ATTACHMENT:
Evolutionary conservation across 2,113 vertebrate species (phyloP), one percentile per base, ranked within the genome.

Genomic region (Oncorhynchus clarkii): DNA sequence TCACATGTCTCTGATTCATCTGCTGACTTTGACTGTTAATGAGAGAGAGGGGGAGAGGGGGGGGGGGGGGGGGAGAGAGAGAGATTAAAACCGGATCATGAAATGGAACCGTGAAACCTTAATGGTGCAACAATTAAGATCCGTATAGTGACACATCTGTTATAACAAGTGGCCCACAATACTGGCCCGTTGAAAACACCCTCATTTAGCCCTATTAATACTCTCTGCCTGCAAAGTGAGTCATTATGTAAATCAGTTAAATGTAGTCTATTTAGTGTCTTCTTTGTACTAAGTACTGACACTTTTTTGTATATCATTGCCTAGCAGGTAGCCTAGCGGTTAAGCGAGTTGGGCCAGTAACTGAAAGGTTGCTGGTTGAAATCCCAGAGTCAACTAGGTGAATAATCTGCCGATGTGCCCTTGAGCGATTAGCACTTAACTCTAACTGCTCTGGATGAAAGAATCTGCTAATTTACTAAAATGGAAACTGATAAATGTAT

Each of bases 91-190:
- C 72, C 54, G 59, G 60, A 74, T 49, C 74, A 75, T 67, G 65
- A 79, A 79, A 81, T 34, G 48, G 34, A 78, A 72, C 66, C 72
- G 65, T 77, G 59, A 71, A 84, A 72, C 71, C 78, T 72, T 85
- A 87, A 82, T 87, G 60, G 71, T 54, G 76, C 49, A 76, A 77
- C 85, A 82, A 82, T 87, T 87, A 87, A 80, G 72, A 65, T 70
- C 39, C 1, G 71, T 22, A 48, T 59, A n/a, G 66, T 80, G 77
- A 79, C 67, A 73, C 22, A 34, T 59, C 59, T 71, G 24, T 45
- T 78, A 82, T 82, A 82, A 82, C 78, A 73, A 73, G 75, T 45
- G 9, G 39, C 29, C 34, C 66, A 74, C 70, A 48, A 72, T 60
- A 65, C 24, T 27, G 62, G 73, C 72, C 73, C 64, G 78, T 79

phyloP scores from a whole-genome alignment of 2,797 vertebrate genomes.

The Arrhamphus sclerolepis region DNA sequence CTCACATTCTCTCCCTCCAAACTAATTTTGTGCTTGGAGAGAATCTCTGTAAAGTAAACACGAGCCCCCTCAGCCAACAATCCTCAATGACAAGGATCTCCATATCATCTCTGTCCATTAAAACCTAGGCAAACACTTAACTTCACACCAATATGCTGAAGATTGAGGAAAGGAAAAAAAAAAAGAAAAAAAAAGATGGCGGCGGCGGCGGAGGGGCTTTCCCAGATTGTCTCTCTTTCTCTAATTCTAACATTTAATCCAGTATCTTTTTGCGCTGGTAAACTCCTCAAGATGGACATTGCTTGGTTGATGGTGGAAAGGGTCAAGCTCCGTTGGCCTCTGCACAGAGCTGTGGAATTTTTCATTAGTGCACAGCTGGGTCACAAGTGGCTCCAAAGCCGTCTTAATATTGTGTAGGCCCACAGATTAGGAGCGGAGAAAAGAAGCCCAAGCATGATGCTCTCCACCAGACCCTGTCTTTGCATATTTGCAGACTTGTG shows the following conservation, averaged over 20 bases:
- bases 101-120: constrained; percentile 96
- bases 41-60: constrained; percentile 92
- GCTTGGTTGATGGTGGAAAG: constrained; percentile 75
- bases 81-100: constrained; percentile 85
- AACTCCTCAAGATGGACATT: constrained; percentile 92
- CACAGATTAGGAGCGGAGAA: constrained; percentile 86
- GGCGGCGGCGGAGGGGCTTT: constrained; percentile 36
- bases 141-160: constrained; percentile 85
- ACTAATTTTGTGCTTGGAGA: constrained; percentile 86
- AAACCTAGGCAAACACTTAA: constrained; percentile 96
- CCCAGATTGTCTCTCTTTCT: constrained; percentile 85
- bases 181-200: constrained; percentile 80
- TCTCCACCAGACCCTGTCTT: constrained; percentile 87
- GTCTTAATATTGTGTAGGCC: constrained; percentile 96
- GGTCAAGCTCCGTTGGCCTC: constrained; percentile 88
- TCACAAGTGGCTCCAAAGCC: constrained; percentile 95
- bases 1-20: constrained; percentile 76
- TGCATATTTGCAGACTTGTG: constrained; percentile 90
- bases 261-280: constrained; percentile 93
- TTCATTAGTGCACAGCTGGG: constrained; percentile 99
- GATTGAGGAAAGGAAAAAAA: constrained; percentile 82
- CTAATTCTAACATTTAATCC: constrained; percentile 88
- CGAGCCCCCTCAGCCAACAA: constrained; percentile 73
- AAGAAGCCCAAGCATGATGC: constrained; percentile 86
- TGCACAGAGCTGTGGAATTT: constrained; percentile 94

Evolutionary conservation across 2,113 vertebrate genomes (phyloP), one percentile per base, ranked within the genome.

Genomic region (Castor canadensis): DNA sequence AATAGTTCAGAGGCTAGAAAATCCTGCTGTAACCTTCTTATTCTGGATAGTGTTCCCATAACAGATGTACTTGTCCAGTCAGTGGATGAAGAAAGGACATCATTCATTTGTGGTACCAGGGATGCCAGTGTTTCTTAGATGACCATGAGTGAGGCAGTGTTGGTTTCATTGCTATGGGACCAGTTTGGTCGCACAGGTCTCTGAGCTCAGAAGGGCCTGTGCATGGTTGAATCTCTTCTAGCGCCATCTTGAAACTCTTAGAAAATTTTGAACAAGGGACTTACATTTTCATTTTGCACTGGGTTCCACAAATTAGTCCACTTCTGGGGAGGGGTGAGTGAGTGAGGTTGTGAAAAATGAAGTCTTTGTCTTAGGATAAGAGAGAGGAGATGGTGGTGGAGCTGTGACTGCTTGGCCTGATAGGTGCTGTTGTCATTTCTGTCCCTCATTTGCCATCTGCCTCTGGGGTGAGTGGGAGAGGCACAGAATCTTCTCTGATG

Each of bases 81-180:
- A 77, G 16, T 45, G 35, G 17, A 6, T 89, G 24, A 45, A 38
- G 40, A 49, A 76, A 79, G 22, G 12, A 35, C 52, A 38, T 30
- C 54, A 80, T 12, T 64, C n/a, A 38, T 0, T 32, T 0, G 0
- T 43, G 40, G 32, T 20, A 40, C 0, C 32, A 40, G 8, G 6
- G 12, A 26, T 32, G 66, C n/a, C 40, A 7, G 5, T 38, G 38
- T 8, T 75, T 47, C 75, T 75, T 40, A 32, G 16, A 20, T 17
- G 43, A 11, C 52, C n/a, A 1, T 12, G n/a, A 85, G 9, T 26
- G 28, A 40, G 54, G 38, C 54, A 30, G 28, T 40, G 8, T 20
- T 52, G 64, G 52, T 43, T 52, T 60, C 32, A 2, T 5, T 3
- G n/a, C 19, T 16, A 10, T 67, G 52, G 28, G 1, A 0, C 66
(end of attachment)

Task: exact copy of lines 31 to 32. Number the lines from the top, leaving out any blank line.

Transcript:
- TCACAAGTGGCTCCAAAGCC: constrained; percentile 95
- bases 1-20: constrained; percentile 76